there was a 4 year war to subjugate the tribes in Dalmatia ... where an estimated 1million
Various Dalmatian factions fought against Roman occupation .

There were two Wars across the Danube River into Dacia , not missions of peace or trade
they Where to steal gold mines .

there were 3 rebellions in Palestine that were not peaceful for the jews , the ones that lived , became displaced persons .

The Romans invaded the island of Britain during the time of Pax Romana

Germanic tribes ambushed , killed or enslaved 16 to 20,000 Roman soldiers fully halted Roman expansion into tribal areas

and the Romans fought a six-year war in Armenia , where the Armenians , or whatever they were called at the time ,
beat the Roman Legions to a standstill .

Last edited by quinten; 11/19/20 9:28 pm.
Joined: Aug 2001
Posts: 471
Likes: 1
K
Britbike forum member
Offline
Britbike forum member
K
Joined: Aug 2001
Posts: 471
Likes: 1
My mom’s brother was at Saipan. Japanese soldiers told the civilians of all the terrible thinks Americans would do to them if caught. They threw there children off the cliffs to the rocks below, and jumped after them.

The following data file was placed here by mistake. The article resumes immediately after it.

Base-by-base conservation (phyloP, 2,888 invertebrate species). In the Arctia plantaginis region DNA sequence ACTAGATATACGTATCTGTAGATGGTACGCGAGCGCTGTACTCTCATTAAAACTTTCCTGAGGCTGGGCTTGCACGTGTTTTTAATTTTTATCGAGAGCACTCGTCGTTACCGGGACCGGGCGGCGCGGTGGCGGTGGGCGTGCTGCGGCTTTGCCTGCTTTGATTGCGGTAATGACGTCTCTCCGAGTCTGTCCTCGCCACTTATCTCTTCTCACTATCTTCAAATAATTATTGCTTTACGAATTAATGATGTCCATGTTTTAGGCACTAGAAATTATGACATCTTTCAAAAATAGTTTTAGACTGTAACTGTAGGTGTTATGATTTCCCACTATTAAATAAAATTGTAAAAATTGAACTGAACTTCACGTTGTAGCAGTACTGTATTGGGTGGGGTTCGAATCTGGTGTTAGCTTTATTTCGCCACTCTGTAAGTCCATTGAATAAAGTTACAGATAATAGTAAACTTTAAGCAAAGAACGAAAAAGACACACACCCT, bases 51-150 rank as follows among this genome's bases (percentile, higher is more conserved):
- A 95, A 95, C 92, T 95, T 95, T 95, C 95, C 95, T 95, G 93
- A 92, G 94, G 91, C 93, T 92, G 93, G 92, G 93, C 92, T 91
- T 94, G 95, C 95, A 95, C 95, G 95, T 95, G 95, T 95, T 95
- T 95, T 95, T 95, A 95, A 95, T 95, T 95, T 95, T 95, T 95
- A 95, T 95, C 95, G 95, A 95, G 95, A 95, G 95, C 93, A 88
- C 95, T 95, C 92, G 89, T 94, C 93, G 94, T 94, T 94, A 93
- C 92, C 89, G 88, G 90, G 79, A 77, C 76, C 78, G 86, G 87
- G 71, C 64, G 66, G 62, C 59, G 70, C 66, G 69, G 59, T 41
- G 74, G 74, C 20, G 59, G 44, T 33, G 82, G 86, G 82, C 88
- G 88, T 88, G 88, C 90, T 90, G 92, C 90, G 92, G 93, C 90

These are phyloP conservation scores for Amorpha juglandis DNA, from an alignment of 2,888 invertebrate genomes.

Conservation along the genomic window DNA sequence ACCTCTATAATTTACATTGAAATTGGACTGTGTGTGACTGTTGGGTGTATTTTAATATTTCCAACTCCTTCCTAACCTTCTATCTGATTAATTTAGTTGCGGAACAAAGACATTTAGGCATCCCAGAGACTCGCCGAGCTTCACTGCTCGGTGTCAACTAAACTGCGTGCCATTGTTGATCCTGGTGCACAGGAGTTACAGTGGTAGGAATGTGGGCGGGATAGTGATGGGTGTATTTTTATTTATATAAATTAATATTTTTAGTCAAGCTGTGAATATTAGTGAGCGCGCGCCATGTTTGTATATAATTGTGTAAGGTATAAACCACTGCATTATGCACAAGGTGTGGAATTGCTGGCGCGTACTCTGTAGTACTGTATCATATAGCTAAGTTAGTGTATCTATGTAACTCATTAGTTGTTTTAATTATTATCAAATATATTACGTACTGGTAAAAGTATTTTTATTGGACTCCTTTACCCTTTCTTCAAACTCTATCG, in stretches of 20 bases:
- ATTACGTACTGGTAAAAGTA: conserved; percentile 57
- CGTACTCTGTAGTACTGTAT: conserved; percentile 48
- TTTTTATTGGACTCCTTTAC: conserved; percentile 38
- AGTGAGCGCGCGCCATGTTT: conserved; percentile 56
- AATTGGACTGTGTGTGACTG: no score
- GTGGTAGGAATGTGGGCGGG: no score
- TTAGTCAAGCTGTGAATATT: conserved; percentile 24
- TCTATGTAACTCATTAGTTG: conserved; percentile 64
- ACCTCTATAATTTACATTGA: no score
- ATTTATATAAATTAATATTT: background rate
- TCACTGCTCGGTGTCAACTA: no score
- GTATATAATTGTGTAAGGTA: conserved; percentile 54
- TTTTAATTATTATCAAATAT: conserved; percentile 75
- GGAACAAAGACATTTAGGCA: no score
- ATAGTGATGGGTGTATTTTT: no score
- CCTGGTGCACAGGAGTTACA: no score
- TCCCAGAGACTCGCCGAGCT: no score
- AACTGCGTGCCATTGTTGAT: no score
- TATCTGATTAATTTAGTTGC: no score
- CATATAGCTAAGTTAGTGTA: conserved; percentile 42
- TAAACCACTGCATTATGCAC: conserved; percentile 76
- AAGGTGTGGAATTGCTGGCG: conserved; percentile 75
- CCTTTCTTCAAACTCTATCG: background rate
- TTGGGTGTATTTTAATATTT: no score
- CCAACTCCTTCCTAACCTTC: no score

1968 BSA Firebird
1200 HD
XS 1100
1972 Rickman 125
Joined: May 2004
Posts: 4,719
Likes: 53
B
Britbike forum member
Offline
Britbike forum member
B
Joined: May 2004
Posts: 4,719
Likes: 53
It says a lot about or for the cultures who do not believe in possessions and see themselves as the caretakers of the planet .

Possesions are the down fall of all western cultures


Bike Beesa
Trevor
Joined: Jan 2014
Posts: 1,213
Likes: 81
N
Britbike forum member
Offline
Britbike forum member
N
Joined: Jan 2014
Posts: 1,213
Likes: 81
Originally Posted by BSA_WM20
It says a lot about or for the cultures who do not believe in possessions and see themselves as the aretakers of the planet .

Possesions are the down fall of all western cultures